Consequences of Changing to a Product-Service Business Model

In challenging economic times of high and fluctuating raw material and energy costs coupled with relatively static or declining markets, most companies realise a “do nothing” strategic objective will inevitably deliver shrinking returns. Manufacturing businesses may choose to cut costs to improve margins, enhance their offer to extract greater value and expand their market or even attempt to do both simultaneously. Manufacturing companies that have traditionally operated a lean, transactional business model may consider supplementing the supply of products with product use support services. Some might go one stage further and introduce a combined Product-Service business model to the market in order to differentiate their offer from those of competitors and increase the perceived value of their offer in the minds of customers, thereby halting or reversing price erosion.

The consequences of introducing services or changing to a Product-Service business model, both to the company and to its relationship with its existing customers, are not always fully appreciated. To access value through a Product-Service business model necessitates a transfer of activities previously carried out by the customer to the supplier. Also, customers who once paid for ownership of an asset i.e. the product as supplied, are now purchasing the “use” of an asset in a combined Product-Service “system”. The customers pay for the benefit of transferring to the supplier some of the risks, responsibilities, costs and complexities associated with full asset ownership. In addition, when the supplier retains and assumes some of the cost of ownership of the Product-Service asset they must also recognise that they become reliant on the customer to co-create some of the value they seek to capture. So although activities may be transferred from the customer to the supplier, the customer retains some responsibility for the quality of the outcome of these activities. The customer becomes simultaneously client and collaborator. This transformation is awkward from a customer relationship perspective and more “messy” from a contractual and organisational sense.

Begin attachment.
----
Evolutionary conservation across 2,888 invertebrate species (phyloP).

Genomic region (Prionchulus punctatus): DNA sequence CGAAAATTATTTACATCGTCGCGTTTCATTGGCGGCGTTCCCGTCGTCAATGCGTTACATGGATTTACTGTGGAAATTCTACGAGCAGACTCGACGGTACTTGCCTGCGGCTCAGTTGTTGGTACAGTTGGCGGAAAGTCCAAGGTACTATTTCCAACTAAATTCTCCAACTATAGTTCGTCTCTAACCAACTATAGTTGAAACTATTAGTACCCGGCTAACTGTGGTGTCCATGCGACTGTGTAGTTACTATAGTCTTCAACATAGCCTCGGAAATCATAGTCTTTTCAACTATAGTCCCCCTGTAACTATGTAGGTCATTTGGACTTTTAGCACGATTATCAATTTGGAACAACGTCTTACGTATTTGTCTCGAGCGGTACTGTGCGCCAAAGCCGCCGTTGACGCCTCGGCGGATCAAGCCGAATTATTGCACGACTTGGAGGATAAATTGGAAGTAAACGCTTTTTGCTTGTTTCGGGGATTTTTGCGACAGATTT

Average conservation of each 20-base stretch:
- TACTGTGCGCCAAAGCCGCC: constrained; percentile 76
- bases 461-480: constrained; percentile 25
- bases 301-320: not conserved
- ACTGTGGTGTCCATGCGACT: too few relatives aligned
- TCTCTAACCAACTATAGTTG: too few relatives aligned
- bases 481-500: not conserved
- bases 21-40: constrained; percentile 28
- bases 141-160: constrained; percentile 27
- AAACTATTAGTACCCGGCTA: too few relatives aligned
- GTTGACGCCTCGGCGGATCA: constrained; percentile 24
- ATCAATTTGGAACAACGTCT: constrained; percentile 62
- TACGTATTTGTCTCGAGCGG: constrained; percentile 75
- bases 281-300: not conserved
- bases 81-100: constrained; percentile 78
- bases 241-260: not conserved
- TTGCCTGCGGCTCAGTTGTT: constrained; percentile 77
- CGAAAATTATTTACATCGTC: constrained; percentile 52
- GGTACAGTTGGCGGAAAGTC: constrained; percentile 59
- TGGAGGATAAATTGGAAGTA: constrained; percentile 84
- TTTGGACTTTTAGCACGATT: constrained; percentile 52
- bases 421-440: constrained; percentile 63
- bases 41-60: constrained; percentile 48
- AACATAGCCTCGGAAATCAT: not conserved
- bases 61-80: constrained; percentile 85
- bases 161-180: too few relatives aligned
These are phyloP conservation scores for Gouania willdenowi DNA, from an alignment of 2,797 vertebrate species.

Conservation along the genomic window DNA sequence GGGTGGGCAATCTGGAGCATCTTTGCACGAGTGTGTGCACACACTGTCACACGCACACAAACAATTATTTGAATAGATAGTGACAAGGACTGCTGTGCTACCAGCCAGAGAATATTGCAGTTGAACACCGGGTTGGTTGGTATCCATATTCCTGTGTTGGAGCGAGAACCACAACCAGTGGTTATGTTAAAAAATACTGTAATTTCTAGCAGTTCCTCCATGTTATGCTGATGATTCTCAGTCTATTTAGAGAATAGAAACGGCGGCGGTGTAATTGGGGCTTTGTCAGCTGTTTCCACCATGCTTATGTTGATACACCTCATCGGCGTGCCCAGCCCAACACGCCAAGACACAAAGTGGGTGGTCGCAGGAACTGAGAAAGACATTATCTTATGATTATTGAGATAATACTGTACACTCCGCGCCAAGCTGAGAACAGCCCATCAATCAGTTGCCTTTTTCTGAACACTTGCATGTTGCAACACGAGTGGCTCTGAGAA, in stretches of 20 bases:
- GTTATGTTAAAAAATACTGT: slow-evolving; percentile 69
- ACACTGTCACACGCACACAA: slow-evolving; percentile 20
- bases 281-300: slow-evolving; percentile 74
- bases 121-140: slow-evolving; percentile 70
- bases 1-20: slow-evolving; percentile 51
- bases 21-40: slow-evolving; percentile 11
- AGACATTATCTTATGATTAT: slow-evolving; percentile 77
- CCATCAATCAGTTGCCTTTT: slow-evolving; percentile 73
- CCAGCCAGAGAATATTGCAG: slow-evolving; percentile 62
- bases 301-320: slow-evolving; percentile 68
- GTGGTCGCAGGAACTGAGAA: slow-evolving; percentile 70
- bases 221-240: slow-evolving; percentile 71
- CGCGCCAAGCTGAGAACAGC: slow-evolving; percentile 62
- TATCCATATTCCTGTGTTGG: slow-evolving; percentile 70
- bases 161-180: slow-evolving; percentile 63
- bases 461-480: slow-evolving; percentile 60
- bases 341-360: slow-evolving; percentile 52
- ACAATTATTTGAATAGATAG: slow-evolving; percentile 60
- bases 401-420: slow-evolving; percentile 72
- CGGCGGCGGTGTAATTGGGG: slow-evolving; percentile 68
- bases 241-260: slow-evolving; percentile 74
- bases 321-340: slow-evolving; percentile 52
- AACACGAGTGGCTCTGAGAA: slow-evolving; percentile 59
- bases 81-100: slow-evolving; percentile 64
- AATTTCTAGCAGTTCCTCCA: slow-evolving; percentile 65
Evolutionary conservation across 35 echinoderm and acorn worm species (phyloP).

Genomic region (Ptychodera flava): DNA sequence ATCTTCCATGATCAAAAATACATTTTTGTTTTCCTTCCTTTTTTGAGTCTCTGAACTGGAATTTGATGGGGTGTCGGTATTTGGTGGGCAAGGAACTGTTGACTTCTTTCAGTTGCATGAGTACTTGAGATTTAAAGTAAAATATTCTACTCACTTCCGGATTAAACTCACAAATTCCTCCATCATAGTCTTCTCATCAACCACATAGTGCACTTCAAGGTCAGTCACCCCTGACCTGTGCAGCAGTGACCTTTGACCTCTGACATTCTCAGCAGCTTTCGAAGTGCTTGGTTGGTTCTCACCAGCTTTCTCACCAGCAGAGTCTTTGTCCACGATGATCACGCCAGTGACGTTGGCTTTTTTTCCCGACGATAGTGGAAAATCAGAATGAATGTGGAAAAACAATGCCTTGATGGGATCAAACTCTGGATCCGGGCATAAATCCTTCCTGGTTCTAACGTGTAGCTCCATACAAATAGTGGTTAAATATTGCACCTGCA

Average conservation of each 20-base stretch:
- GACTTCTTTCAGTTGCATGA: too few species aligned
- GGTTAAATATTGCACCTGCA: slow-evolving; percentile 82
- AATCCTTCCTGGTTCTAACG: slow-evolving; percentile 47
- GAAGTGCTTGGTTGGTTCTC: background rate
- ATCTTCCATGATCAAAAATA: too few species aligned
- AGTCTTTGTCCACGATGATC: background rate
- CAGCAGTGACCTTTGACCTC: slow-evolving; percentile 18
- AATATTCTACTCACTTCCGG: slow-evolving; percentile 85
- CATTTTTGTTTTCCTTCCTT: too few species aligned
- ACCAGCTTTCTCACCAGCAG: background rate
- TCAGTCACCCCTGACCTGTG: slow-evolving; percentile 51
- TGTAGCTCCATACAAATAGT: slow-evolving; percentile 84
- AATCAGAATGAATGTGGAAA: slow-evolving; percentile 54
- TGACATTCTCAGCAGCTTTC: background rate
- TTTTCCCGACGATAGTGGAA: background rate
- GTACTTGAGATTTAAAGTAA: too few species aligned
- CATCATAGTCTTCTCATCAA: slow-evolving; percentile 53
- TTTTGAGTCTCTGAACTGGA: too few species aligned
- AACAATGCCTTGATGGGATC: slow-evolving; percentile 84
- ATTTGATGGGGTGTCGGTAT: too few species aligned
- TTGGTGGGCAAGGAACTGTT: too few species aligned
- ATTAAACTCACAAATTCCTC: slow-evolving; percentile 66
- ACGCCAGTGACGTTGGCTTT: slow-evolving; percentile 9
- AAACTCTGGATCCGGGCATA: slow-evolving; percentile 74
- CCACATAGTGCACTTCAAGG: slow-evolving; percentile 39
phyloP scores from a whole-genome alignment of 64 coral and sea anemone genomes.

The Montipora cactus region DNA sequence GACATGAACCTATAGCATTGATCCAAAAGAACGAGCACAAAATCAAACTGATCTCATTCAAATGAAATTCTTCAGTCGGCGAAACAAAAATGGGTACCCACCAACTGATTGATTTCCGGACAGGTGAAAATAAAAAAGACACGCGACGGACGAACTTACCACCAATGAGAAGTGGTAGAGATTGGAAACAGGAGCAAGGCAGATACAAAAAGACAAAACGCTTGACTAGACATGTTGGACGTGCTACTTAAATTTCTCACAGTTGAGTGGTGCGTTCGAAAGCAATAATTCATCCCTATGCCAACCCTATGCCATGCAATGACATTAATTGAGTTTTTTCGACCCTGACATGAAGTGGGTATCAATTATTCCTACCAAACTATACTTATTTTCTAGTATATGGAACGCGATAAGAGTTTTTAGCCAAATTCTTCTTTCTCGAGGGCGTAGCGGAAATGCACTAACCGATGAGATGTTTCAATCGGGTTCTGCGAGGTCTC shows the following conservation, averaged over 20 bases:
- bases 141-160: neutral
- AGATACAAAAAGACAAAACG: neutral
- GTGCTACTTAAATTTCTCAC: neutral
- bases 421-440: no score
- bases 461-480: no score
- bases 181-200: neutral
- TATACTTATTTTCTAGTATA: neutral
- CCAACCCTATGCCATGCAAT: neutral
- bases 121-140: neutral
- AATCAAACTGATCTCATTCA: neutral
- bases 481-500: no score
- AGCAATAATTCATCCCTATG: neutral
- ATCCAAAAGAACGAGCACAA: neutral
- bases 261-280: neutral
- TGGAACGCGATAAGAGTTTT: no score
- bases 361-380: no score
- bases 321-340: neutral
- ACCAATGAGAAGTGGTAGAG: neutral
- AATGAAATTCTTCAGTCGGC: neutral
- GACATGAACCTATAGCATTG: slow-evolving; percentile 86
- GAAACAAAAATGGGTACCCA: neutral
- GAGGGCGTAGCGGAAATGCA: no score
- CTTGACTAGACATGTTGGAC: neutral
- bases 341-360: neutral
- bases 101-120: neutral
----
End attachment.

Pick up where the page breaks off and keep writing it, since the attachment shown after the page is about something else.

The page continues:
These consequences are explored by Morcos and Henshaw in their 2009 publication “A Soft Systems Methodology for Transforming Organisations to Product-Service Systems” who stated that:

The transformation ….. requires changes in the company’s structure, organisation, marketing strategies, ….. [and] requires a different way of thinking ..…. [such a transformation would be] supported by methods and techniques that support co-value thinking [a trade-off between goals and organisational boundaries that exist and] …. recognition of the co-creation of value by supplier and client; this represents a major change in mind set …. different management and decision-making approaches in the leadership style …. and throughout the organisation.

Morcos and Henshaw (2009) used Soft Systems Methodology (SSM) as a methodology to support organisational change to a Product-Service business model by identifying the consequences of change and proposing solutions. SSM was developed, together colleagues at Lancaster University, by Peter Checkland who the realised during his days as a technical manager in ICI that “how to do it” goal-seeking models that dominated managment science at the time were inadequate for resolving human-behavioural “soft” problems in real world work systems. SSM is a methodology that works well for systems where the goals of the system are debatable and conflicts exist between stakeholders. SSM has been successfully used for over 40 years because it is an action-orientated approach that helps to identify potential solutions, which can then be evaluated within the organisation for desirability and feasibility. From my own previous practical experience of using SSM in an industrial commercial setting, I can confirm that Mode 2 SSM is excellent for establishing a global view of a complex problem situation by creating a framework that facilitates structured thinking about issues surrounding a major organisational change among the stakeholders.

Whilst Morcos and Henshaw (2009) considered the “servicisation” of a product sell, in a recessionary environment the strong need to control costs sometimes leads to a strategy of selective withdrawal of support services from certain customer segments.  In these cases the use of SSM might also elucidate the consequences to the client relationship and within the internal organisational of withdrawing services from a Product-Service sell.

Pennog has knowledge and experience in the application of Soft Systems Methodology (SSM), customer segmentation and creation of Product-Service business models. Call Pennog on +44(0)1484 443001 or contact us using our easy contact form and we can tell you more about how our business process re-engineering services can help your company successfully implement a differentiated approach to the market.

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